In particular, the employer argued that, because of the incorporation of the first clause – the “failsafe” provision – into the termination provision, the ESA minimums should properly be read into clauses 4a and 4b as well – thereby ensuring compliance with the ESA in any and every scenario. In other words, according to the employer, it was implied that severance and/or benefits would be provided under clauses 4a and 4b even though they were not explicitly referenced.

Ultimately, this argument failed. Consequently, the Court of Appeal upheld the motion judge’s determination that Mr. Andros was entitled to eight months’ notice at common law (rather than the approximately 4.5 months’ salary he initially received). Mr. Andros was also found, on appeal, to be entitled to a pro rata share of his bonus for the period of time he actually worked before his termination and the 8-month notice period.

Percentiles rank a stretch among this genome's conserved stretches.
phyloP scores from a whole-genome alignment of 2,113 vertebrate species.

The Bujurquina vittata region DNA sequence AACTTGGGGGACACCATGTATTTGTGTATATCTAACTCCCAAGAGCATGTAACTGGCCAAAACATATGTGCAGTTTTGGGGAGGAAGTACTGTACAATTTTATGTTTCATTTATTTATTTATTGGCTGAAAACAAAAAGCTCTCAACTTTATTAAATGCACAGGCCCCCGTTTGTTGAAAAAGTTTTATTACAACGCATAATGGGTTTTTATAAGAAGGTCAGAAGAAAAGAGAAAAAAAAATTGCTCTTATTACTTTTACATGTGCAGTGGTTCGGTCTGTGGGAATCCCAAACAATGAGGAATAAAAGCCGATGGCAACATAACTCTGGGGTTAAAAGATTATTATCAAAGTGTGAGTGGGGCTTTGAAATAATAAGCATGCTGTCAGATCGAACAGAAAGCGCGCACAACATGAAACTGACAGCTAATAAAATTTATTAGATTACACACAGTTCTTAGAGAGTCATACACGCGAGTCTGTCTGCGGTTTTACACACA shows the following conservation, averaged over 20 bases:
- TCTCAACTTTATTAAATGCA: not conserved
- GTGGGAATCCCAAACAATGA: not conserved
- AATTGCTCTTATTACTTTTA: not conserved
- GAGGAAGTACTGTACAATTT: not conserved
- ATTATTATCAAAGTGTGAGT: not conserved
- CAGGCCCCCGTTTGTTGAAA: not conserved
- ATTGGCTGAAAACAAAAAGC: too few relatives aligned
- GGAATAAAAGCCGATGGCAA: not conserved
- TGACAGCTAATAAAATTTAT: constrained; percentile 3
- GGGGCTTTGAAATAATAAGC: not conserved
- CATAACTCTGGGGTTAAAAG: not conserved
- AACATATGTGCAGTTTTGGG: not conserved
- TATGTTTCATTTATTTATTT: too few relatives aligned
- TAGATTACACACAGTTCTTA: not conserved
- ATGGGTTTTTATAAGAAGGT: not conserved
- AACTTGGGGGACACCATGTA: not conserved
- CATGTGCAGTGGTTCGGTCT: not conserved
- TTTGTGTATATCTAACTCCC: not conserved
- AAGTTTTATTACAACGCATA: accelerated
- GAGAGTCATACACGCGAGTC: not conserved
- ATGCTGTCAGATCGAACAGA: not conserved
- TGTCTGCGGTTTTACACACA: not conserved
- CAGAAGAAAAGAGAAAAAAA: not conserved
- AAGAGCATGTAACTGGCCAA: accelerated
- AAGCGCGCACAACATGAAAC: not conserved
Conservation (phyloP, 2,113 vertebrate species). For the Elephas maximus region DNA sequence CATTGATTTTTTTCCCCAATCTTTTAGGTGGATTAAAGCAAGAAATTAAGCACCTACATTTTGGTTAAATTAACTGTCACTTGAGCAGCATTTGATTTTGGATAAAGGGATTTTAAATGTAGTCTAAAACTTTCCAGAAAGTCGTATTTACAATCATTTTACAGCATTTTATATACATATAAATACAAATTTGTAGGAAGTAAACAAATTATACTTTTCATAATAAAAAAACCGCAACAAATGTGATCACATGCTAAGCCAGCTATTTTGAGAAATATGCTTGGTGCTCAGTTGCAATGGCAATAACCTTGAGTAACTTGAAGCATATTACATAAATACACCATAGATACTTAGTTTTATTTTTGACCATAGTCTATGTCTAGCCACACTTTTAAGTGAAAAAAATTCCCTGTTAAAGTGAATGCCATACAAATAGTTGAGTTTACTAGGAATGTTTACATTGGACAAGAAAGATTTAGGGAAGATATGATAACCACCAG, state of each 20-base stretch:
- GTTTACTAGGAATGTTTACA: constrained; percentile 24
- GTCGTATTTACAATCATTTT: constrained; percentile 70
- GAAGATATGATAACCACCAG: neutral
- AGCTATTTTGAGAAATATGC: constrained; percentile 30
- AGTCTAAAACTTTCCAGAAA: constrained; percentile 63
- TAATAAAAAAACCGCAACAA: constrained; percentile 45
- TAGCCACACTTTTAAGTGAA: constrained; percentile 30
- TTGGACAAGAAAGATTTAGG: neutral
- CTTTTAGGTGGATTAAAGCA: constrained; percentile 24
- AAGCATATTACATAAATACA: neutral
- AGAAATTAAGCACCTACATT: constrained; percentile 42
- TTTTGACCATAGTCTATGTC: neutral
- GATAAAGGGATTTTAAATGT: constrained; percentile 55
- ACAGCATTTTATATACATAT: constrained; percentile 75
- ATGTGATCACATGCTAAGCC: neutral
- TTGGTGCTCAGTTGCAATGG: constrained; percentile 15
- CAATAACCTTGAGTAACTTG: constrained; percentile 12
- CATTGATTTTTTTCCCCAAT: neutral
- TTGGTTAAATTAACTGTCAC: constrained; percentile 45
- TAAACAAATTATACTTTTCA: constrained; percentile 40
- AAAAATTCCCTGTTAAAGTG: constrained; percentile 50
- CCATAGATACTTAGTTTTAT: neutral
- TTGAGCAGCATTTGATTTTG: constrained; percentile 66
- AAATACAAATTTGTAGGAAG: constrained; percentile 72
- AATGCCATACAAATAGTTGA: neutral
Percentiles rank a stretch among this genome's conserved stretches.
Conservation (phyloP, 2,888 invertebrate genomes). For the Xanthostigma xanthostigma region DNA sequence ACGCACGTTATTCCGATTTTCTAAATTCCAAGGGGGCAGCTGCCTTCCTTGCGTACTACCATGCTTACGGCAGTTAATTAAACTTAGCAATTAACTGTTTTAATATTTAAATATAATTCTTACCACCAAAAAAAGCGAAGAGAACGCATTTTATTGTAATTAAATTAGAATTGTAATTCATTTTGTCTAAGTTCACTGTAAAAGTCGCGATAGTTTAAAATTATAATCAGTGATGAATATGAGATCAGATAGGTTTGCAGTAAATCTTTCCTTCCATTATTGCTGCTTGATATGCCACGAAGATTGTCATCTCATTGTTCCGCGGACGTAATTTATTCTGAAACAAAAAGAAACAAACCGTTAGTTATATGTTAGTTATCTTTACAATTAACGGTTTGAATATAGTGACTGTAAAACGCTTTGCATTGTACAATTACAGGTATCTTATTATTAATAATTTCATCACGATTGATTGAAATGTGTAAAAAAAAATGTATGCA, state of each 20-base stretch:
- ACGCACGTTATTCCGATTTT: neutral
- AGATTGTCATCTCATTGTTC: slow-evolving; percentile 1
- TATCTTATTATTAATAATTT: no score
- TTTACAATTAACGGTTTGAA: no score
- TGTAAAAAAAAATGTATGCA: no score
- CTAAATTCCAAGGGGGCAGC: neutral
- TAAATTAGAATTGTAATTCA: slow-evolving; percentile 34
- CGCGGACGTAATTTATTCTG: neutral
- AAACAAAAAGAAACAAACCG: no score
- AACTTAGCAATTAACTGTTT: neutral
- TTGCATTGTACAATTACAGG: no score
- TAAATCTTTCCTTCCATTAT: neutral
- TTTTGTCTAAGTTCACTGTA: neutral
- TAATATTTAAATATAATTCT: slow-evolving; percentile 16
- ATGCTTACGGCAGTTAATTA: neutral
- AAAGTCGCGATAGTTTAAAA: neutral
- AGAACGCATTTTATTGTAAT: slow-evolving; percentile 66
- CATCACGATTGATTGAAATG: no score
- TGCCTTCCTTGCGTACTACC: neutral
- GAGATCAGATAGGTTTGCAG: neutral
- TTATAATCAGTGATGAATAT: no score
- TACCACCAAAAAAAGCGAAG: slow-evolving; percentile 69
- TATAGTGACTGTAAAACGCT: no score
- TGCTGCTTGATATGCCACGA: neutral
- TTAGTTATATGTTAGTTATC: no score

What employers should take away from the Andros decision is that the bar remains quite high for employer-drafted termination provisions. It is clearly not enough for employers to draft any old termination provision (whether compliant with the ESA or not) with the expectation that, as long as they have language referencing the ESA minimums somewhere in there, they will be fine. As the Andros decision has demonstrated, even ESA “failsafe” language can fail if not drafted carefully – all the more reason seeking legal advice on a termination provision remains one of the best investments a company can make when it comes to staffing.

This publication is a general summary of the law. It does not replace legal advice tailored to your specific circumstances.